german potato salad

German Potato Salad

Potatoes were on the table at nearly every meal in my Coal Region household during my childhood. They were inexpensive, plentiful, and versatile. My home was located only a stone’s throw away from one of the largest potato producers in the area. It seemed every week Mom either brought home a large bag of potatoes from the grocery store or we picked some up at a farmers’ market or roadside stand.

My pop was fond of raw fried potatoes with scrapple or a bowl of one of his favorite dishes, potato soup. Holidays brought PA Dutch potato filling to the mix and Sunday dinners always included a heaping bowl of steaming mashed potatoes made rich with evaporated milk and plenty of sweet, creamy butter (with an additional big pat of butter nestled in a divot Mom pressed into the top of the piled up potatoes in the serving dish).

Of course, the much-loved Coal Region classic — bleenies — was never far our minds…or plates! Every year, Memorial Day heralded the start of cookout season and a family favorite, Mustard Potato Salad, made an appearance next to burgers and dogs on toasted buns on our picnic table throughout Labor Day weekend.

Searching back through my memories, it is my Mom that I remember always making the potato salad for our family — with one notable exception. Every time my Mom made pork schnitzel, my grandmother would be in the kitchen next to her making this German Potato Salad.

My Nana always wore a full apron made from printed cotton fabric trimmed with ric rac. I can close my eyes right now and be back seated at the chrome and Formica kitchen table set in the middle of our cramped Coal Region home’s kitchen. As Nana scurried by, she would gather up the bottom of the apron to form a “pouch”, open the cellar way door, pull several potatoes from the old tin storage box where they were kept, and drop them onto her apron.

A few minutes later, the potatoes had been meticulously scrubbed and were bathing in s pot of bubbling water. Accosted by the aroma of frying bacon and pungent freshly chopped onions, it seemed like the wait to sink my teeth into Nana’s potato salad was unbearable.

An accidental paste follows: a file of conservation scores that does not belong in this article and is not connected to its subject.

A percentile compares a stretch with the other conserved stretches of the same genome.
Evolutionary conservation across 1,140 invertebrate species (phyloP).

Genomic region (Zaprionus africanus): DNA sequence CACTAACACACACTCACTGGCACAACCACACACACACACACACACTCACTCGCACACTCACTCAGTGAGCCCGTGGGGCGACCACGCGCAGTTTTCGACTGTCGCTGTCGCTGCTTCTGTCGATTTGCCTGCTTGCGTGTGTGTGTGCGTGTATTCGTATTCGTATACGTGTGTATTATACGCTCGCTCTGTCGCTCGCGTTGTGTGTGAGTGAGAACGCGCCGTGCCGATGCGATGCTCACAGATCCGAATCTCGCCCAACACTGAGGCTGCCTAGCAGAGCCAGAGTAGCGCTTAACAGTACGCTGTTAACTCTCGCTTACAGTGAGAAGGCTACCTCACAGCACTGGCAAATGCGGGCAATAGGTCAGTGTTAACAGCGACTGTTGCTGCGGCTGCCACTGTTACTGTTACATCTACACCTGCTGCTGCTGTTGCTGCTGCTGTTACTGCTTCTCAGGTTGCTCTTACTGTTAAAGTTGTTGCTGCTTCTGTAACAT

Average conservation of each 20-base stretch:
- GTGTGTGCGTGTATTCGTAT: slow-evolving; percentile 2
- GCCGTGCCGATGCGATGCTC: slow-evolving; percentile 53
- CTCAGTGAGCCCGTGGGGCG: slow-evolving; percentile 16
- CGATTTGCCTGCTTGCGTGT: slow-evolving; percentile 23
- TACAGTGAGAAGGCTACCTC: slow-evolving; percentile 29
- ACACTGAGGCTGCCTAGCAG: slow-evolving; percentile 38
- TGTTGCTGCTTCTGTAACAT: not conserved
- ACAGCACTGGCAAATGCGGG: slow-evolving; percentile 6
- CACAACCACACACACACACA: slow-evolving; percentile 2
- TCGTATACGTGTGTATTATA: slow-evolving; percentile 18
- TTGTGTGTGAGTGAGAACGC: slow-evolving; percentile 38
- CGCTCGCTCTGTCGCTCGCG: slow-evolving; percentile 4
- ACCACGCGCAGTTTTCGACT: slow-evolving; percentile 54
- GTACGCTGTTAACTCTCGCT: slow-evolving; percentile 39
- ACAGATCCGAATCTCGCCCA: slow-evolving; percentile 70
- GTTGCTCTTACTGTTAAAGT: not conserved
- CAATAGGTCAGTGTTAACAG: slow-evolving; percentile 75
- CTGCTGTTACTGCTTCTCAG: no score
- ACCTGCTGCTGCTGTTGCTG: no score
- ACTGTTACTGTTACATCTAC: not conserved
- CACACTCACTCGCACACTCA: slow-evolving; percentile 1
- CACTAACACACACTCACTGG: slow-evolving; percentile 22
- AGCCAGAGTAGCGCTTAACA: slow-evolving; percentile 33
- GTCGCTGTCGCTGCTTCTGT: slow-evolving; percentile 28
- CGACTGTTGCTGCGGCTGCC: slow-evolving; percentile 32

i shared my Nana’s loved for sweet and sour dishes — it is our German/PA Dutch ancestry that nurtured that affection — so this potato salad has long been one of my absolute favorite ways to enjoy potatoes. All these years later, one of the most comforting meals I can have is this potato salad snuggled up against a golden brown and delicious pork schnitzel accompanied by buttered green beans.

German potato salad differs from the mayonnaise dressed version most Americans think of. The sweet/tart dressing is based on bacon (winner, winner!!!) and a simple cooked vinegar and sugar dressing. Nana never used mustard in her recipe as some cooks do, but insisted one should never skip adding the celery seed. I stick to Nana’s recipe as is simply because it is what I grew up eating.

Be sure to use red skin or Yukon Gold potatoes in this recipe. Russet or baking potatoes are too soft and starchy for this salad. Try to dress the potatoes while as warm as possible since that helps the potatoes absorb the flavor of the dressing. It is traditional to serve this potato salad warm but it is just as delicious at room temperature.

German Potato Salad

Recipe by Lori Fogg, A Coalcracker In The KitchenCourse: Side Dishes, VegetablesCuisine: German, PA DutchDifficulty: Easy


  • 6 medium (about 2 pounds) red or Yukon Gold potatoes (use potatoes that are around the same size)

  • 6 slices of thick-cut bacon

  • 3/4 cup diced sweet or red onion

  • Dressing
  • 2 tablespoons all-purpose flour

  • 1-1/2 tablespoons sugar

  • 1-1/2 teaspoon salt

  • 1/2 teaspoon celery seed

  • Dash ground black pepper

  • 3/4 cup water

  • 1/3 cup distilled white vinegar

  • Garnish
  • Fresh chopped parsley


  • Scrub the potatoes well. Boil potatoes in their jackets until fork-tender. Drain and allow potatoes to sit until just cool enough to handle. Peel, then dice or slice into bite-size pieces. Set aside.
  • While potatoes are cooling, fry the bacon in a skillet until crisp. Leave the drippings in the pan. Drain bacon on paper towel, and allow to cool. Crumble bacon when cooled and set aside.
  • Saute the onion in the bacon fat in the pan until soft, but not browned, about 5 to 7 minuter. Whisk in flour, sugar, salt, and celery seed and a dash of pepper to your taste. Cook over low heat, stirring, until smooth and bubbly. Remove from heat and whisk in water and vinegar. Return to the heat and bring to a boil stirring constantly. Boil for one minute then carefully stir in the potatoes and crumbled bacon. Remove from heat cover and let stand until ready to serve. Sprinkle with fresh chopped parsley.